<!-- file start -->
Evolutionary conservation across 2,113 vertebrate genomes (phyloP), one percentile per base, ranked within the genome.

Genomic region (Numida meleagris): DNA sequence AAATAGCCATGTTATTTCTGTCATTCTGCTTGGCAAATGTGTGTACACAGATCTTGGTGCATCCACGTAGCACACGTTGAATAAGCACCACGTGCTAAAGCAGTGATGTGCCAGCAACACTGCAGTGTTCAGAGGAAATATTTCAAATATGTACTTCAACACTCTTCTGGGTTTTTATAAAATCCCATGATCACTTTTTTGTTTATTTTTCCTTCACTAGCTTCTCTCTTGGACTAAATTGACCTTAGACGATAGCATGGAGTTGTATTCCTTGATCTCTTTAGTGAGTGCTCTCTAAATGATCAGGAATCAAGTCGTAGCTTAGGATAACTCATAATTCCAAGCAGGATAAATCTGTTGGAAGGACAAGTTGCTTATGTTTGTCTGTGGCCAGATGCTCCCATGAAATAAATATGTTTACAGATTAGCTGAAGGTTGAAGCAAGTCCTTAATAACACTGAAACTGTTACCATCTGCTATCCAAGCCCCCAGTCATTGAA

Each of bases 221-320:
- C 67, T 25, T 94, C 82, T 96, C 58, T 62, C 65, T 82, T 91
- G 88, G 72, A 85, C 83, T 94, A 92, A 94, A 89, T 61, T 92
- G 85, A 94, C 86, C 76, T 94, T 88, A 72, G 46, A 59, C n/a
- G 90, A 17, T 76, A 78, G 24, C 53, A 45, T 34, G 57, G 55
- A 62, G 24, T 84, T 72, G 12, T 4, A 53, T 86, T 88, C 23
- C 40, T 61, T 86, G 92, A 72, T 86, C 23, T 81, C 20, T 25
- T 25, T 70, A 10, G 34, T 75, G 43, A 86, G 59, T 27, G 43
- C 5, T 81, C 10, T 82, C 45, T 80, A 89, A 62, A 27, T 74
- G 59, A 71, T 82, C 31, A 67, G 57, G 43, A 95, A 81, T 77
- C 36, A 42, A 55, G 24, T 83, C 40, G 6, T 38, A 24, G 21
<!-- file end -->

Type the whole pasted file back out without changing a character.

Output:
Evolutionary conservation across 2,113 vertebrate genomes (phyloP), one percentile per base, ranked within the genome.

Genomic region (Numida meleagris): DNA sequence AAATAGCCATGTTATTTCTGTCATTCTGCTTGGCAAATGTGTGTACACAGATCTTGGTGCATCCACGTAGCACACGTTGAATAAGCACCACGTGCTAAAGCAGTGATGTGCCAGCAACACTGCAGTGTTCAGAGGAAATATTTCAAATATGTACTTCAACACTCTTCTGGGTTTTTATAAAATCCCATGATCACTTTTTTGTTTATTTTTCCTTCACTAGCTTCTCTCTTGGACTAAATTGACCTTAGACGATAGCATGGAGTTGTATTCCTTGATCTCTTTAGTGAGTGCTCTCTAAATGATCAGGAATCAAGTCGTAGCTTAGGATAACTCATAATTCCAAGCAGGATAAATCTGTTGGAAGGACAAGTTGCTTATGTTTGTCTGTGGCCAGATGCTCCCATGAAATAAATATGTTTACAGATTAGCTGAAGGTTGAAGCAAGTCCTTAATAACACTGAAACTGTTACCATCTGCTATCCAAGCCCCCAGTCATTGAA

Each of bases 221-320:
- C 67, T 25, T 94, C 82, T 96, C 58, T 62, C 65, T 82, T 91
- G 88, G 72, A 85, C 83, T 94, A 92, A 94, A 89, T 61, T 92
- G 85, A 94, C 86, C 76, T 94, T 88, A 72, G 46, A 59, C n/a
- G 90, A 17, T 76, A 78, G 24, C 53, A 45, T 34, G 57, G 55
- A 62, G 24, T 84, T 72, G 12, T 4, A 53, T 86, T 88, C 23
- C 40, T 61, T 86, G 92, A 72, T 86, C 23, T 81, C 20, T 25
- T 25, T 70, A 10, G 34, T 75, G 43, A 86, G 59, T 27, G 43
- C 5, T 81, C 10, T 82, C 45, T 80, A 89, A 62, A 27, T 74
- G 59, A 71, T 82, C 31, A 67, G 57, G 43, A 95, A 81, T 77
- C 36, A 42, A 55, G 24, T 83, C 40, G 6, T 38, A 24, G 21